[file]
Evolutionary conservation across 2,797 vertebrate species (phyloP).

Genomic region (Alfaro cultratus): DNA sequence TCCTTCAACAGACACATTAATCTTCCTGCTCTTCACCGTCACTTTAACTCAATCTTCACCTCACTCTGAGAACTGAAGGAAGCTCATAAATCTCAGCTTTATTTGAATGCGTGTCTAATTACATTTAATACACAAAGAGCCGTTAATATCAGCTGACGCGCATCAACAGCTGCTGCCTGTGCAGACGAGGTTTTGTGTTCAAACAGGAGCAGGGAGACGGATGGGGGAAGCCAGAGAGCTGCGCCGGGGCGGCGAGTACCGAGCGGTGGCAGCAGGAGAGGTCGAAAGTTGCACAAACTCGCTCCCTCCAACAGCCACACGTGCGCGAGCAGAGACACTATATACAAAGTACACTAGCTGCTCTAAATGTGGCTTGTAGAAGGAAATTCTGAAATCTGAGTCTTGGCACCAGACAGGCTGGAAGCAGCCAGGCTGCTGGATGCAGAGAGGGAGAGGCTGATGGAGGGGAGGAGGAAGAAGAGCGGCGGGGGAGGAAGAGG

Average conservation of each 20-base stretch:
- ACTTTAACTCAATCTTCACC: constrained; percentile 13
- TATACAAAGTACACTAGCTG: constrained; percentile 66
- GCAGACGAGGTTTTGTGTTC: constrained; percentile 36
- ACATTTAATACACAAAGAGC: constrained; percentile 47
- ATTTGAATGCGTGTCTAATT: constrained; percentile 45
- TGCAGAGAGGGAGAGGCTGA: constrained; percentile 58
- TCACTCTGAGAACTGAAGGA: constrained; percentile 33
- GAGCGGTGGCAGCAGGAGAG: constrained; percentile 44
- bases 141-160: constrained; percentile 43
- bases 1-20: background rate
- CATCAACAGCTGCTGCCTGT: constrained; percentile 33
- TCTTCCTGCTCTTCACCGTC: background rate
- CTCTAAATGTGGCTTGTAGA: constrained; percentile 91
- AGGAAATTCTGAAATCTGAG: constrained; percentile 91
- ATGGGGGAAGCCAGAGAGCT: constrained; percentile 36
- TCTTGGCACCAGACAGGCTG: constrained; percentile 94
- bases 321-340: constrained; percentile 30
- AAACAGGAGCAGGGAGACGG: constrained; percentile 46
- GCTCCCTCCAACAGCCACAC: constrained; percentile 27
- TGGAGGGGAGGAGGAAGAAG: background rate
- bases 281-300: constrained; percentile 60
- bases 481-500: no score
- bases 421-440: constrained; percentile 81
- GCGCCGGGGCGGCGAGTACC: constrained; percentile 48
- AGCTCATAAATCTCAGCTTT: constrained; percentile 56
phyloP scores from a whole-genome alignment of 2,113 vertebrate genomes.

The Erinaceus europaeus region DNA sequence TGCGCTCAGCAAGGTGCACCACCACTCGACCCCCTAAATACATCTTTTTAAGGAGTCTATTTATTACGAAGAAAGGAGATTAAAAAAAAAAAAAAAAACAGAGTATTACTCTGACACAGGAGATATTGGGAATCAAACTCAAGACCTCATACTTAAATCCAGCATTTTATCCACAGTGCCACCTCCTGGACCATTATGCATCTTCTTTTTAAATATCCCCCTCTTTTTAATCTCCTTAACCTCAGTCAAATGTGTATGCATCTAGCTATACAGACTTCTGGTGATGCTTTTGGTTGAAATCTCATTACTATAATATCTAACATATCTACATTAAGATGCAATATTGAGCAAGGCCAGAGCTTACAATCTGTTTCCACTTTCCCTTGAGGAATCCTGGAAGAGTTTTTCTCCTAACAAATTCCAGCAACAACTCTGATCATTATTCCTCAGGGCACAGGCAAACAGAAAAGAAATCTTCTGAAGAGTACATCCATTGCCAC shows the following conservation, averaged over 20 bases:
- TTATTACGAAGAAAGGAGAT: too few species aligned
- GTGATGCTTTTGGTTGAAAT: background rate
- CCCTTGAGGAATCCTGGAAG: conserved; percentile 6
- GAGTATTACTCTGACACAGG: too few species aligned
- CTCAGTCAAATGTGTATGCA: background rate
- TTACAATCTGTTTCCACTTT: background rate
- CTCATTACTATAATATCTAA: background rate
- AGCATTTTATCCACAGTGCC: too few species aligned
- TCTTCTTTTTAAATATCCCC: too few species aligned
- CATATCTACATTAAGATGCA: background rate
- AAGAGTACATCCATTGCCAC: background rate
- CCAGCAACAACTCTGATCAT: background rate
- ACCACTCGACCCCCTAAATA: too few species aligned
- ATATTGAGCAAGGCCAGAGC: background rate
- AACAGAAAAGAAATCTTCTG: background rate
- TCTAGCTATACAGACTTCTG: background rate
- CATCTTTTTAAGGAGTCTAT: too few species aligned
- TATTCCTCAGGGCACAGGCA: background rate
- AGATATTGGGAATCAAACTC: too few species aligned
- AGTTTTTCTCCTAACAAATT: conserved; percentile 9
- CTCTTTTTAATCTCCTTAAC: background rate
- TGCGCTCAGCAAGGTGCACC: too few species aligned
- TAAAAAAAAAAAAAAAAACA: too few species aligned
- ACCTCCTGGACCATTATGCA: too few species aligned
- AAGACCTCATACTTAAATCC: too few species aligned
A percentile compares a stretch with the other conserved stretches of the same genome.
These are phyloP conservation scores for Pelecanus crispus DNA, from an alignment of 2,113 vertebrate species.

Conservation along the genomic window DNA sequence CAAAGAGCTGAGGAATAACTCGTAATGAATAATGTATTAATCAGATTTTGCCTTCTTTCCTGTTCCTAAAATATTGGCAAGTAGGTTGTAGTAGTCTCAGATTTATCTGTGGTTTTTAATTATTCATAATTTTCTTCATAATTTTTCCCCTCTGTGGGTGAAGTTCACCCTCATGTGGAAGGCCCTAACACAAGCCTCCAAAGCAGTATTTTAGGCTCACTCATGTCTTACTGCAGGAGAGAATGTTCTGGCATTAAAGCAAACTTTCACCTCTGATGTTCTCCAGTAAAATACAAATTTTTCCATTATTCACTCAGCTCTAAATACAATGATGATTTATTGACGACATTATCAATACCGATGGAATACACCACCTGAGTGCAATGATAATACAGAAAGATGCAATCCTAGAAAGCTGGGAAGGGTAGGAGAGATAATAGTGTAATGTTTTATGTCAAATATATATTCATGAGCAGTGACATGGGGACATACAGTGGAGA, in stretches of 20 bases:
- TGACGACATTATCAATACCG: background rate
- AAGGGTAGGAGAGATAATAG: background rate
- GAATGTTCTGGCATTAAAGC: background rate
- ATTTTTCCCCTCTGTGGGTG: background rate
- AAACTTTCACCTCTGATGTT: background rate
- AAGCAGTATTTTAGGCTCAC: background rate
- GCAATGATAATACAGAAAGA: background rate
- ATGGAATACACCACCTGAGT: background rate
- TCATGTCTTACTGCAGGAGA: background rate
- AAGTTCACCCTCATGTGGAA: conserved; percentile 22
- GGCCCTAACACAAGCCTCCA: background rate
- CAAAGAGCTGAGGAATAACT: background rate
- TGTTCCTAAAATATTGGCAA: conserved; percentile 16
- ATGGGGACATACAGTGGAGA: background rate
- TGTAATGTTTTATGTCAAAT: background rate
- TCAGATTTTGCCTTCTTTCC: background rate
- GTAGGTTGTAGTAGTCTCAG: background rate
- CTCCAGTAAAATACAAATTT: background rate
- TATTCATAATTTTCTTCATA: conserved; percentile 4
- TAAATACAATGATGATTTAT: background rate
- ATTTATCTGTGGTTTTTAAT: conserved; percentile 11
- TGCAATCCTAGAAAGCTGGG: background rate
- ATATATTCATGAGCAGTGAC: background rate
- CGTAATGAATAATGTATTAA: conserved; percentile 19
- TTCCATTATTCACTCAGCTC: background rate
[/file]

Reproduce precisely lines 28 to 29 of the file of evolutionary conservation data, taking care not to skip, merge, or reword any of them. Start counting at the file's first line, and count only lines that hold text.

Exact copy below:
- AGCTCATAAATCTCAGCTTT: constrained; percentile 56
phyloP scores from a whole-genome alignment of 2,113 vertebrate genomes.